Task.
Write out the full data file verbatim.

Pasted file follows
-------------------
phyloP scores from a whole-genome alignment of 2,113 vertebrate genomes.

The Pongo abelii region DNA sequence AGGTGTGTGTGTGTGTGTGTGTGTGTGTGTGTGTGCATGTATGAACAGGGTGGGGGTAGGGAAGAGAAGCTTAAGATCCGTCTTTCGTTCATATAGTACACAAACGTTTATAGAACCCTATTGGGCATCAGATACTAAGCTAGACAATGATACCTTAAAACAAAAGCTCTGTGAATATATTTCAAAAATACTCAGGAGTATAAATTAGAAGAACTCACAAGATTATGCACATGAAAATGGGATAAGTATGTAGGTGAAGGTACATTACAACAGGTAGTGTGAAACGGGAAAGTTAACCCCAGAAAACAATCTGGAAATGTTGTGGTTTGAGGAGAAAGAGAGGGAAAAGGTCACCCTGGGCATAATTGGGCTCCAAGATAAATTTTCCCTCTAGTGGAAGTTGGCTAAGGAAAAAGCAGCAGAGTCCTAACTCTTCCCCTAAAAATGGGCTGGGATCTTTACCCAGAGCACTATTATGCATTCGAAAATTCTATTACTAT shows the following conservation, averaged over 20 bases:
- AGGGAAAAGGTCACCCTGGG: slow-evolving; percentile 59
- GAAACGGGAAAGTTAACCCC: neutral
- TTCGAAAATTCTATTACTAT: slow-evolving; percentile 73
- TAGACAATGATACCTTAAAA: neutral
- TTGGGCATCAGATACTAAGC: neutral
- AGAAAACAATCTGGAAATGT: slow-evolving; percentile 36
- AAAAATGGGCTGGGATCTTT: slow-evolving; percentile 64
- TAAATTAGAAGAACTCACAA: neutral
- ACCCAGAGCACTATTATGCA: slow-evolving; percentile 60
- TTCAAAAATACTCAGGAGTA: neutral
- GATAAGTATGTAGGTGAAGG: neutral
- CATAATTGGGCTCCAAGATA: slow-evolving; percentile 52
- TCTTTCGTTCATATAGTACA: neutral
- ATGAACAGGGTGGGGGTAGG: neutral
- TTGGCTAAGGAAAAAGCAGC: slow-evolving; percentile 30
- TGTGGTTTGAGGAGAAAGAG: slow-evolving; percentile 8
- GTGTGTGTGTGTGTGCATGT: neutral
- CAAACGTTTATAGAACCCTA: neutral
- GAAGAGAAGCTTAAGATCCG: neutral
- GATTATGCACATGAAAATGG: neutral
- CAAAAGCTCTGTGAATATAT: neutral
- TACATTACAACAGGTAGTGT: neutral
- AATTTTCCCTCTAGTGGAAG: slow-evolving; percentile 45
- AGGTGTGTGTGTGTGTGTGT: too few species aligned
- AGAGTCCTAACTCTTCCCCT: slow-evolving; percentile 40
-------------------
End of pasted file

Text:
phyloP scores from a whole-genome alignment of 2,113 vertebrate genomes.

The Pongo abelii region DNA sequence AGGTGTGTGTGTGTGTGTGTGTGTGTGTGTGTGTGCATGTATGAACAGGGTGGGGGTAGGGAAGAGAAGCTTAAGATCCGTCTTTCGTTCATATAGTACACAAACGTTTATAGAACCCTATTGGGCATCAGATACTAAGCTAGACAATGATACCTTAAAACAAAAGCTCTGTGAATATATTTCAAAAATACTCAGGAGTATAAATTAGAAGAACTCACAAGATTATGCACATGAAAATGGGATAAGTATGTAGGTGAAGGTACATTACAACAGGTAGTGTGAAACGGGAAAGTTAACCCCAGAAAACAATCTGGAAATGTTGTGGTTTGAGGAGAAAGAGAGGGAAAAGGTCACCCTGGGCATAATTGGGCTCCAAGATAAATTTTCCCTCTAGTGGAAGTTGGCTAAGGAAAAAGCAGCAGAGTCCTAACTCTTCCCCTAAAAATGGGCTGGGATCTTTACCCAGAGCACTATTATGCATTCGAAAATTCTATTACTAT shows the following conservation, averaged over 20 bases:
- AGGGAAAAGGTCACCCTGGG: slow-evolving; percentile 59
- GAAACGGGAAAGTTAACCCC: neutral
- TTCGAAAATTCTATTACTAT: slow-evolving; percentile 73
- TAGACAATGATACCTTAAAA: neutral
- TTGGGCATCAGATACTAAGC: neutral
- AGAAAACAATCTGGAAATGT: slow-evolving; percentile 36
- AAAAATGGGCTGGGATCTTT: slow-evolving; percentile 64
- TAAATTAGAAGAACTCACAA: neutral
- ACCCAGAGCACTATTATGCA: slow-evolving; percentile 60
- TTCAAAAATACTCAGGAGTA: neutral
- GATAAGTATGTAGGTGAAGG: neutral
- CATAATTGGGCTCCAAGATA: slow-evolving; percentile 52
- TCTTTCGTTCATATAGTACA: neutral
- ATGAACAGGGTGGGGGTAGG: neutral
- TTGGCTAAGGAAAAAGCAGC: slow-evolving; percentile 30
- TGTGGTTTGAGGAGAAAGAG: slow-evolving; percentile 8
- GTGTGTGTGTGTGTGCATGT: neutral
- CAAACGTTTATAGAACCCTA: neutral
- GAAGAGAAGCTTAAGATCCG: neutral
- GATTATGCACATGAAAATGG: neutral
- CAAAAGCTCTGTGAATATAT: neutral
- TACATTACAACAGGTAGTGT: neutral
- AATTTTCCCTCTAGTGGAAG: slow-evolving; percentile 45
- AGGTGTGTGTGTGTGTGTGT: too few species aligned
- AGAGTCCTAACTCTTCCCCT: slow-evolving; percentile 40